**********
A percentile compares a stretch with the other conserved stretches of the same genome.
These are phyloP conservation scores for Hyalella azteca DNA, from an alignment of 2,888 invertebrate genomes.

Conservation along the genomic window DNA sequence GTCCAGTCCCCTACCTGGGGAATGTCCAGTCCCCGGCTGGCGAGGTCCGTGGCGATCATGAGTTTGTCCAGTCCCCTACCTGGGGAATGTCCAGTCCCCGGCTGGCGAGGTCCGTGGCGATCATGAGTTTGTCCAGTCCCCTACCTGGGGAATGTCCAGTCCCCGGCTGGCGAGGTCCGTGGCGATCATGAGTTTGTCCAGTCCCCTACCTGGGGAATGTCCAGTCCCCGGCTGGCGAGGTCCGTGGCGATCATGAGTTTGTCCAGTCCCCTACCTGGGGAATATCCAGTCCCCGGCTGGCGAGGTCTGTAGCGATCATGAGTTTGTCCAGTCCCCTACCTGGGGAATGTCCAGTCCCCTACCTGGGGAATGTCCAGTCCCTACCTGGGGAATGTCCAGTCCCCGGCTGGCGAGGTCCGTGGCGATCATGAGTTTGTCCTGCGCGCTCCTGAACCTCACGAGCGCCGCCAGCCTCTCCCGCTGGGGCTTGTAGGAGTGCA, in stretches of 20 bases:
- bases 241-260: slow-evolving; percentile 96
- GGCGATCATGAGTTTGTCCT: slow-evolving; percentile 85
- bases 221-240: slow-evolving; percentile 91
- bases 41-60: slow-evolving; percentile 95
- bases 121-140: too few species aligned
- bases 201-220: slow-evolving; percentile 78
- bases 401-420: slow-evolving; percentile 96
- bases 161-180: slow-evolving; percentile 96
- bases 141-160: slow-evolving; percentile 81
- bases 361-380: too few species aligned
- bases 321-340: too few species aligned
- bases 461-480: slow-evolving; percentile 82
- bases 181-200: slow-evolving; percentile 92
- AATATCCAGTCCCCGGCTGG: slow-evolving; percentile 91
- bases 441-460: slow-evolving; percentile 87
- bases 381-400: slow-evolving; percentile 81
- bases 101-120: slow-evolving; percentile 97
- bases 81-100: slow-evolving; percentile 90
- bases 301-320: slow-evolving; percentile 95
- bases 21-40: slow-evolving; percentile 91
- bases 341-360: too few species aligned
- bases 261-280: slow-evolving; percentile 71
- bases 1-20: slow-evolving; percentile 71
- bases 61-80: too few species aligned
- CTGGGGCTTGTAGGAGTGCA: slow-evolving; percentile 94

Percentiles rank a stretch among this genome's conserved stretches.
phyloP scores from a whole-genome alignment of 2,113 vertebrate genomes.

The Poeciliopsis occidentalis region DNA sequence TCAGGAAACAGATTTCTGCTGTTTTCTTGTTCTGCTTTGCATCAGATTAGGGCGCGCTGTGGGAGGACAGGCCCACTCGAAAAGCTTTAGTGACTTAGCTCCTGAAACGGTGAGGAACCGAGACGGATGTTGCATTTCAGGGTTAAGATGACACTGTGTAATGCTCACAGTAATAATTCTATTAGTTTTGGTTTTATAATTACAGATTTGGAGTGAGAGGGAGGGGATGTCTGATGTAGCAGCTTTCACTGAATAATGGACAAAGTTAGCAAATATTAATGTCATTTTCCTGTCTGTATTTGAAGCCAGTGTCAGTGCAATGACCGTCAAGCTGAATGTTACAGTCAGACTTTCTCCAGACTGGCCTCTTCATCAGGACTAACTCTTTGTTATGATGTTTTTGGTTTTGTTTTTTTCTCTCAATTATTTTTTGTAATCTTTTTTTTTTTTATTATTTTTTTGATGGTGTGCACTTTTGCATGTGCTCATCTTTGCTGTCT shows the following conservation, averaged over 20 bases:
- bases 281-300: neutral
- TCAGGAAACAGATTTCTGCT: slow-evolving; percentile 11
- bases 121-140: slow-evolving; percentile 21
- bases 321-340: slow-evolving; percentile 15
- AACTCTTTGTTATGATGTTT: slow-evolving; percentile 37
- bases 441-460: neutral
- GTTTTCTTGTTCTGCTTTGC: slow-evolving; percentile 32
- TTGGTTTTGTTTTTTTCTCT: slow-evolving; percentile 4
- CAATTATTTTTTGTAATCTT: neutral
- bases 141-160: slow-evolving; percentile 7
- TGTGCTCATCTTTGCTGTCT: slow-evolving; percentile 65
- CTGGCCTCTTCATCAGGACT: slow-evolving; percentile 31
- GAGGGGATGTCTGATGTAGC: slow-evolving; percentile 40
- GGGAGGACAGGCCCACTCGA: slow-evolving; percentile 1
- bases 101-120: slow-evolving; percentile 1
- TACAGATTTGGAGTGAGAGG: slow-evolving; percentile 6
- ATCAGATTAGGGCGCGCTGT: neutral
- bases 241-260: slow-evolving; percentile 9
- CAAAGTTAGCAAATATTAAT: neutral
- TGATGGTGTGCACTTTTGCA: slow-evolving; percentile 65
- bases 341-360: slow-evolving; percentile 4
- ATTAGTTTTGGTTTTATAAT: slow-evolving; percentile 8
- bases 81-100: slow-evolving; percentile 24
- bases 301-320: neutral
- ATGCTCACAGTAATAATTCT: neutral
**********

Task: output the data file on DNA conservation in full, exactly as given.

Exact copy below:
A percentile compares a stretch with the other conserved stretches of the same genome.
These are phyloP conservation scores for Hyalella azteca DNA, from an alignment of 2,888 invertebrate genomes.

Conservation along the genomic window DNA sequence GTCCAGTCCCCTACCTGGGGAATGTCCAGTCCCCGGCTGGCGAGGTCCGTGGCGATCATGAGTTTGTCCAGTCCCCTACCTGGGGAATGTCCAGTCCCCGGCTGGCGAGGTCCGTGGCGATCATGAGTTTGTCCAGTCCCCTACCTGGGGAATGTCCAGTCCCCGGCTGGCGAGGTCCGTGGCGATCATGAGTTTGTCCAGTCCCCTACCTGGGGAATGTCCAGTCCCCGGCTGGCGAGGTCCGTGGCGATCATGAGTTTGTCCAGTCCCCTACCTGGGGAATATCCAGTCCCCGGCTGGCGAGGTCTGTAGCGATCATGAGTTTGTCCAGTCCCCTACCTGGGGAATGTCCAGTCCCCTACCTGGGGAATGTCCAGTCCCTACCTGGGGAATGTCCAGTCCCCGGCTGGCGAGGTCCGTGGCGATCATGAGTTTGTCCTGCGCGCTCCTGAACCTCACGAGCGCCGCCAGCCTCTCCCGCTGGGGCTTGTAGGAGTGCA, in stretches of 20 bases:
- bases 241-260: slow-evolving; percentile 96
- GGCGATCATGAGTTTGTCCT: slow-evolving; percentile 85
- bases 221-240: slow-evolving; percentile 91
- bases 41-60: slow-evolving; percentile 95
- bases 121-140: too few species aligned
- bases 201-220: slow-evolving; percentile 78
- bases 401-420: slow-evolving; percentile 96
- bases 161-180: slow-evolving; percentile 96
- bases 141-160: slow-evolving; percentile 81
- bases 361-380: too few species aligned
- bases 321-340: too few species aligned
- bases 461-480: slow-evolving; percentile 82
- bases 181-200: slow-evolving; percentile 92
- AATATCCAGTCCCCGGCTGG: slow-evolving; percentile 91
- bases 441-460: slow-evolving; percentile 87
- bases 381-400: slow-evolving; percentile 81
- bases 101-120: slow-evolving; percentile 97
- bases 81-100: slow-evolving; percentile 90
- bases 301-320: slow-evolving; percentile 95
- bases 21-40: slow-evolving; percentile 91
- bases 341-360: too few species aligned
- bases 261-280: slow-evolving; percentile 71
- bases 1-20: slow-evolving; percentile 71
- bases 61-80: too few species aligned
- CTGGGGCTTGTAGGAGTGCA: slow-evolving; percentile 94

Percentiles rank a stretch among this genome's conserved stretches.
phyloP scores from a whole-genome alignment of 2,113 vertebrate genomes.

The Poeciliopsis occidentalis region DNA sequence TCAGGAAACAGATTTCTGCTGTTTTCTTGTTCTGCTTTGCATCAGATTAGGGCGCGCTGTGGGAGGACAGGCCCACTCGAAAAGCTTTAGTGACTTAGCTCCTGAAACGGTGAGGAACCGAGACGGATGTTGCATTTCAGGGTTAAGATGACACTGTGTAATGCTCACAGTAATAATTCTATTAGTTTTGGTTTTATAATTACAGATTTGGAGTGAGAGGGAGGGGATGTCTGATGTAGCAGCTTTCACTGAATAATGGACAAAGTTAGCAAATATTAATGTCATTTTCCTGTCTGTATTTGAAGCCAGTGTCAGTGCAATGACCGTCAAGCTGAATGTTACAGTCAGACTTTCTCCAGACTGGCCTCTTCATCAGGACTAACTCTTTGTTATGATGTTTTTGGTTTTGTTTTTTTCTCTCAATTATTTTTTGTAATCTTTTTTTTTTTTATTATTTTTTTGATGGTGTGCACTTTTGCATGTGCTCATCTTTGCTGTCT shows the following conservation, averaged over 20 bases:
- bases 281-300: neutral
- TCAGGAAACAGATTTCTGCT: slow-evolving; percentile 11
- bases 121-140: slow-evolving; percentile 21
- bases 321-340: slow-evolving; percentile 15
- AACTCTTTGTTATGATGTTT: slow-evolving; percentile 37
- bases 441-460: neutral
- GTTTTCTTGTTCTGCTTTGC: slow-evolving; percentile 32
- TTGGTTTTGTTTTTTTCTCT: slow-evolving; percentile 4
- CAATTATTTTTTGTAATCTT: neutral
- bases 141-160: slow-evolving; percentile 7
- TGTGCTCATCTTTGCTGTCT: slow-evolving; percentile 65
- CTGGCCTCTTCATCAGGACT: slow-evolving; percentile 31
- GAGGGGATGTCTGATGTAGC: slow-evolving; percentile 40
- GGGAGGACAGGCCCACTCGA: slow-evolving; percentile 1
- bases 101-120: slow-evolving; percentile 1
- TACAGATTTGGAGTGAGAGG: slow-evolving; percentile 6
- ATCAGATTAGGGCGCGCTGT: neutral
- bases 241-260: slow-evolving; percentile 9
- CAAAGTTAGCAAATATTAAT: neutral
- TGATGGTGTGCACTTTTGCA: slow-evolving; percentile 65
- bases 341-360: slow-evolving; percentile 4
- ATTAGTTTTGGTTTTATAAT: slow-evolving; percentile 8
- bases 81-100: slow-evolving; percentile 24
- bases 301-320: neutral
- ATGCTCACAGTAATAATTCT: neutral